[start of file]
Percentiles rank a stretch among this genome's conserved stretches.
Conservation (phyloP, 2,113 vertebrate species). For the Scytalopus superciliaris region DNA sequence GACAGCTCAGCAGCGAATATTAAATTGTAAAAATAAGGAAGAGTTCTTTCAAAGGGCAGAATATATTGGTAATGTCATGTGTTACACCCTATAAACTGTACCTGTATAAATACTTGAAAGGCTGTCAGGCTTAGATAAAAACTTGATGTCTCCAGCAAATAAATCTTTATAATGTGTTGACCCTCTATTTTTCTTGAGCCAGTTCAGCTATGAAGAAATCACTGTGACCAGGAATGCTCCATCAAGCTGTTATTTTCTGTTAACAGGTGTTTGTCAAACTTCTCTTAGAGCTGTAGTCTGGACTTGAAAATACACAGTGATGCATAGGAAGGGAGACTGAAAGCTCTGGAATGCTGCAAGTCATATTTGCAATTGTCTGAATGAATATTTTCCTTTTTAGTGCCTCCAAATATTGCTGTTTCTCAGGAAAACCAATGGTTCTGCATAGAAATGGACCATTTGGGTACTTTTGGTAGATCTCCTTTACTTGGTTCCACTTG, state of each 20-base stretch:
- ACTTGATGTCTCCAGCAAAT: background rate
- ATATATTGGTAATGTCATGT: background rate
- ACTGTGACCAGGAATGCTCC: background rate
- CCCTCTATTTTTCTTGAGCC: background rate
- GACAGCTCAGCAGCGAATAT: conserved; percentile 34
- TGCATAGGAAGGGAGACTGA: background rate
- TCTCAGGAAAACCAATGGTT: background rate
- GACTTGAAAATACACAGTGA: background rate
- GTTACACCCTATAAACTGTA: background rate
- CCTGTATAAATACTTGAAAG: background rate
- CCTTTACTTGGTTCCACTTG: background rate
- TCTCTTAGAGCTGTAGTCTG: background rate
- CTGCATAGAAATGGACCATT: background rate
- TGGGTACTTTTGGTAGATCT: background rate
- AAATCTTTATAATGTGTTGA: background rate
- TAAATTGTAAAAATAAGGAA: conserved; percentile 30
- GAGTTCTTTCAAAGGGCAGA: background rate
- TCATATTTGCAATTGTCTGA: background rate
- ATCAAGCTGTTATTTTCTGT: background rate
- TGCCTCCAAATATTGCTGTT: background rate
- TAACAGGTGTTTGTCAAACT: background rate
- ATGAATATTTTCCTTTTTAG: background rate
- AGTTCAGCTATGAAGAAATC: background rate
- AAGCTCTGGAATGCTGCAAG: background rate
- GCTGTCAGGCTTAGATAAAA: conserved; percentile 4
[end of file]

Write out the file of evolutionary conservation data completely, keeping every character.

Percentiles rank a stretch among this genome's conserved stretches.
Conservation (phyloP, 2,113 vertebrate species). For the Scytalopus superciliaris region DNA sequence GACAGCTCAGCAGCGAATATTAAATTGTAAAAATAAGGAAGAGTTCTTTCAAAGGGCAGAATATATTGGTAATGTCATGTGTTACACCCTATAAACTGTACCTGTATAAATACTTGAAAGGCTGTCAGGCTTAGATAAAAACTTGATGTCTCCAGCAAATAAATCTTTATAATGTGTTGACCCTCTATTTTTCTTGAGCCAGTTCAGCTATGAAGAAATCACTGTGACCAGGAATGCTCCATCAAGCTGTTATTTTCTGTTAACAGGTGTTTGTCAAACTTCTCTTAGAGCTGTAGTCTGGACTTGAAAATACACAGTGATGCATAGGAAGGGAGACTGAAAGCTCTGGAATGCTGCAAGTCATATTTGCAATTGTCTGAATGAATATTTTCCTTTTTAGTGCCTCCAAATATTGCTGTTTCTCAGGAAAACCAATGGTTCTGCATAGAAATGGACCATTTGGGTACTTTTGGTAGATCTCCTTTACTTGGTTCCACTTG, state of each 20-base stretch:
- ACTTGATGTCTCCAGCAAAT: background rate
- ATATATTGGTAATGTCATGT: background rate
- ACTGTGACCAGGAATGCTCC: background rate
- CCCTCTATTTTTCTTGAGCC: background rate
- GACAGCTCAGCAGCGAATAT: conserved; percentile 34
- TGCATAGGAAGGGAGACTGA: background rate
- TCTCAGGAAAACCAATGGTT: background rate
- GACTTGAAAATACACAGTGA: background rate
- GTTACACCCTATAAACTGTA: background rate
- CCTGTATAAATACTTGAAAG: background rate
- CCTTTACTTGGTTCCACTTG: background rate
- TCTCTTAGAGCTGTAGTCTG: background rate
- CTGCATAGAAATGGACCATT: background rate
- TGGGTACTTTTGGTAGATCT: background rate
- AAATCTTTATAATGTGTTGA: background rate
- TAAATTGTAAAAATAAGGAA: conserved; percentile 30
- GAGTTCTTTCAAAGGGCAGA: background rate
- TCATATTTGCAATTGTCTGA: background rate
- ATCAAGCTGTTATTTTCTGT: background rate
- TGCCTCCAAATATTGCTGTT: background rate
- TAACAGGTGTTTGTCAAACT: background rate
- ATGAATATTTTCCTTTTTAG: background rate
- AGTTCAGCTATGAAGAAATC: background rate
- AAGCTCTGGAATGCTGCAAG: background rate
- GCTGTCAGGCTTAGATAAAA: conserved; percentile 4